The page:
Picture yourself reading a physics problem, a chemistry problem, a math problem, or a foreign language problem. Are you stressed out yet? Me too. When a teacher reads questions orally, especially during a test, the kids can hear their intonation and cadence, which allows them to better understand as they read along.

Before every math test I give, I spend a few minutes reading through every single question with the kids so that they can hear it read appropriately. I also offer students the option of calling me over to read any problem to them again. Everyone learns in different ways, and while visual information alone may work for one, it may not for another.

Accommodation #2: Extended Time

If a student can complete my 10-question multiplication word problems test in 90 minutes, but would get through only seven questions in an hour, why should I settle for 70%? That 70% will prove nothing except:

  • a. Perhaps this kiddo is taking her time,
  • b. She’s a slower processor, or
  • c. She simply needs more time.

Timed tests create an extreme amount of unnecessary anxiety in elementary school students. While the majority of the class will need to learn how to complete standardized tests in a set amount of time, it is unfair and downright mean to force kids to take timed tests for every single assessment.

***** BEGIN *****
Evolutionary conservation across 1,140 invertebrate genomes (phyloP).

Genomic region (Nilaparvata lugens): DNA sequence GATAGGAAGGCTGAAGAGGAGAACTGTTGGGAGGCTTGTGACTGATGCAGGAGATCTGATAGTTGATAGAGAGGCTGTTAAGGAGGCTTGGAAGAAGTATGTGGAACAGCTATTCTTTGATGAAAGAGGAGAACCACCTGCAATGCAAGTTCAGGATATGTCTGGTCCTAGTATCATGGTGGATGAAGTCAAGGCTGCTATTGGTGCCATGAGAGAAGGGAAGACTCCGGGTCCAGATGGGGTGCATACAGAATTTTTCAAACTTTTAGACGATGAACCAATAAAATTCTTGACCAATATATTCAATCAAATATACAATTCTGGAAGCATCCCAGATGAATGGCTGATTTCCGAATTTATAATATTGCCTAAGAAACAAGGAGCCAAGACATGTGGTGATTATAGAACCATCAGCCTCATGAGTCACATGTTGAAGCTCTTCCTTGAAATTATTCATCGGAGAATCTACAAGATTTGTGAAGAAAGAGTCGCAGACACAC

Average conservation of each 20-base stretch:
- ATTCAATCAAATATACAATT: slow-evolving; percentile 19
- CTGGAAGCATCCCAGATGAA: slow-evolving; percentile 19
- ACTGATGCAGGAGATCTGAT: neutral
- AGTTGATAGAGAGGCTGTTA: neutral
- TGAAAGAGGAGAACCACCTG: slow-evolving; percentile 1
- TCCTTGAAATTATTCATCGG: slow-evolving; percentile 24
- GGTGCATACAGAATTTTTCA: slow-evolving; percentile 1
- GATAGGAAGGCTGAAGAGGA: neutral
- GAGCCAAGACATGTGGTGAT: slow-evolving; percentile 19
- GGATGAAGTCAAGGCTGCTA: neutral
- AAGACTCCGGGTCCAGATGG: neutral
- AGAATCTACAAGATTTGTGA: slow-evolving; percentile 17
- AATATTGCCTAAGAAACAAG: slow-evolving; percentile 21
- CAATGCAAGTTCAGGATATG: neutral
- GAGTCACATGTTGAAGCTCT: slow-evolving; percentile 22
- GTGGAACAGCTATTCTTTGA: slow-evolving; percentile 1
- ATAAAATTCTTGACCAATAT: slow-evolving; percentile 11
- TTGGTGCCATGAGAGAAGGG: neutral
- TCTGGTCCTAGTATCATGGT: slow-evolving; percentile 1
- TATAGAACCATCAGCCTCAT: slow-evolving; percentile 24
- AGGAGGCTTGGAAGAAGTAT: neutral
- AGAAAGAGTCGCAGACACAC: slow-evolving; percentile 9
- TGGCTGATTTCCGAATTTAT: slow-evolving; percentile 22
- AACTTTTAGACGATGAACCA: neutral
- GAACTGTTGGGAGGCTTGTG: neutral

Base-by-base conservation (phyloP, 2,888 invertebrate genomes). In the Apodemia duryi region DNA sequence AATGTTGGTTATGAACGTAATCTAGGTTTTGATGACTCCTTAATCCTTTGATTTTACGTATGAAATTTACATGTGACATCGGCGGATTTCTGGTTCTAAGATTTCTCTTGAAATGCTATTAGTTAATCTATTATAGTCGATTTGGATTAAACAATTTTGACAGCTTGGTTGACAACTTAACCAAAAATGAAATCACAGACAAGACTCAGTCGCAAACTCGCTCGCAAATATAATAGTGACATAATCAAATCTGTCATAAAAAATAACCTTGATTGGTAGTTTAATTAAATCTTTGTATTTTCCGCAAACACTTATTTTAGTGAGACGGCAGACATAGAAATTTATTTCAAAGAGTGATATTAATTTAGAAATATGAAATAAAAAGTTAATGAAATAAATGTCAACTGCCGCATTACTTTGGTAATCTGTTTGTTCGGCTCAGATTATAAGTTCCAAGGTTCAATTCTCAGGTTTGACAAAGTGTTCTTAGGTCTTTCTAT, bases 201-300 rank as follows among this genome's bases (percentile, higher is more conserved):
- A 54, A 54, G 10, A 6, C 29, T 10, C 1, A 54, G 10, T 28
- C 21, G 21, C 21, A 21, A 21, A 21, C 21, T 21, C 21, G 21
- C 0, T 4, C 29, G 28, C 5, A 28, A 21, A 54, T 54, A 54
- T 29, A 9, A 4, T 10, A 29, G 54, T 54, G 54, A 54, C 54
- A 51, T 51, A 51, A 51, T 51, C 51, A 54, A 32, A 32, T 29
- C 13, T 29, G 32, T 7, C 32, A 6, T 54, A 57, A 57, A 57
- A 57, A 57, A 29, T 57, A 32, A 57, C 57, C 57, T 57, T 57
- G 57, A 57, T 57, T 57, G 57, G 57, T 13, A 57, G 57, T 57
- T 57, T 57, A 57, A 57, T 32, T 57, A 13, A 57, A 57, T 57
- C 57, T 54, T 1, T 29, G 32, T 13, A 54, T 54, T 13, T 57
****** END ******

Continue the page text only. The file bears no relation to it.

That being said, a student should not get an unlimited amount of time to complete an assessment unless an educational plan requires it, so use your best judgement. Additionally, if your tests are regularly taking kids well over an hour to complete… you may need to rethink them!

Accommodation #3: Wait Time

In addition to extended time, I also like to employ the use of “wait time” for my students. Wait time simply refers to the time that you wait for a student to process, understand, and respond to a question. Sometimes, students have diagnosed processing disabilities in which they literally cannot understand something unless given more time than the typical kid. In other cases, students like to organize their thoughts before responding to a question. Occasionally, kids just aren’t paying attention!

Wait time allows the student to collect his or her thoughts and formulate them before they speak. In most instances, maintaining flexibility for how long it takes a student to respond can ease anxiety and produce better results.

Accommodation #4: Motor Breaks